Other national providers of health care who you choose to be referred to, in consultation with your healthcare professional Secondary or specialist care
Leeds & York Partnership Foundation Trust Mental health & learning disability services
Mid-Yorkshire Hospitals Trust Diabetic eye-screening services
Leeds Community Healthcare Trust District Nursing services
NHS National Diabetes Prevention Programme Information and lifestyle education
Local Care Direct Out of Hours primary care provider
Leeds City Council Social Care services
Connect Well Social prescribing
Reed Momenta Provider of One You Leeds services
Forward Leeds partnership Provider of Forward Leeds drug & alcohol services
Calibre Care Partners Ltd Provider of extended access appointments over the telephone and at local hubs.

For commissioning and healthcare planning purposes:

In some cases, for example when looking at population healthcare needs, some of your data may be shared (usually in such a way that you cannot be identified from it). The following organisations may use data in this way to inform policy or make decisions about general provision of healthcare, either locally or nationally.

  • Leeds City Council: Public Health, Adult or Child Social Care Services
  • Embed Health Consortium (NHS commissioning support unit)
  • Leeds Clinical Commissioning Group
  • NHS Digital (Formerly known as (HSCIC)
  • The “Clinical Practice Research Datalink” (EMISWeb practices) or ResearchOne Database (SystmOne practices).
  • Other data processors which you will be informed of as appropriate.

In order to comply with its legal obligations we may send data to NHS Digital when directed by the Secretary of State for Health under the Health and Social Care Act 2012.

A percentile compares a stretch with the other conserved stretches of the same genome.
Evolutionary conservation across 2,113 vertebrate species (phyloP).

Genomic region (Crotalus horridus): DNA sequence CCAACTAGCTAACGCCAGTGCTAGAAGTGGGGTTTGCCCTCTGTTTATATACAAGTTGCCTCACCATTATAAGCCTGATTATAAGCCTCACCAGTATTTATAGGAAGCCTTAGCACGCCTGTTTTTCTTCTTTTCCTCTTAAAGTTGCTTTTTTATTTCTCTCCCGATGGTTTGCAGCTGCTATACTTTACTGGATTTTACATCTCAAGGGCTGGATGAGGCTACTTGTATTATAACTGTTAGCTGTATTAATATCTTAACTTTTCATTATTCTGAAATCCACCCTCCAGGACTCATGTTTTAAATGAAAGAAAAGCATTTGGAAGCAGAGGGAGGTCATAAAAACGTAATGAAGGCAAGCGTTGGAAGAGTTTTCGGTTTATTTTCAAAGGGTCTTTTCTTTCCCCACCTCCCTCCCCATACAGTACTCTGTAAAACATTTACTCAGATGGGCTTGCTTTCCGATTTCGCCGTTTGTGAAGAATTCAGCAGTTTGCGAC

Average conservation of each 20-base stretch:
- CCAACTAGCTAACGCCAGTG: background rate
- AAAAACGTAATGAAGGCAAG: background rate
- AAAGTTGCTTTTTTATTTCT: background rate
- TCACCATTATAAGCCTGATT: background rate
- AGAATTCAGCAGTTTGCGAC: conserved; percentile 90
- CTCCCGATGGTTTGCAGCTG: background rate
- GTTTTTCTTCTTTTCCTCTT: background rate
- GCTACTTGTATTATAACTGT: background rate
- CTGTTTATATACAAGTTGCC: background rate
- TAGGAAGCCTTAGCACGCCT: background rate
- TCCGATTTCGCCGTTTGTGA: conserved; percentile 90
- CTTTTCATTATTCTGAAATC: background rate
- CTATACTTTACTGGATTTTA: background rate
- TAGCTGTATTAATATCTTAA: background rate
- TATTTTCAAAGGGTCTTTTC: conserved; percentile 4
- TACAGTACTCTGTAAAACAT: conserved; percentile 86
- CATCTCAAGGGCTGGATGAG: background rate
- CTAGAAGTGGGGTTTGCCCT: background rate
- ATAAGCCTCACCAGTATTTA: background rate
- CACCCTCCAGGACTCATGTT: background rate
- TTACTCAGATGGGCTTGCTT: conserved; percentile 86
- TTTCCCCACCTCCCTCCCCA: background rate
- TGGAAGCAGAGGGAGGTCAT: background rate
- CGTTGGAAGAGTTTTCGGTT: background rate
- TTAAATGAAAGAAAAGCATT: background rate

This practice contributes to national clinical audits and will send the data which are required by NHS Digital when the law allows. This may include demographic data, such as date of birth, and information about your health which is recorded in coded form, for example, the clinical code for diabetes or high blood pressure.

For research purposes:

Research data is usually shared in a way that individual patients are non-identifiable. Occasionally where research requires identifiable information you may be asked for your explicit consent to participate in specific research projects. The surgery will always gain your consent before releasing any information for this purpose.

Where specific information is asked for, such as under the National Diabetes audit, you have the choice to opt of the audit.

Further details of these audits will be available on this page shortly.

For safeguarding purposes, life or death situations or other circumstances when we are required to share information:

We may also disclose your information to others in exceptional circumstances (ie life or death situations) or in accordance with Dame Fiona Caldicott’s information sharing review (Information to share or not to share).

For example, your information may be shared in the following circumstances: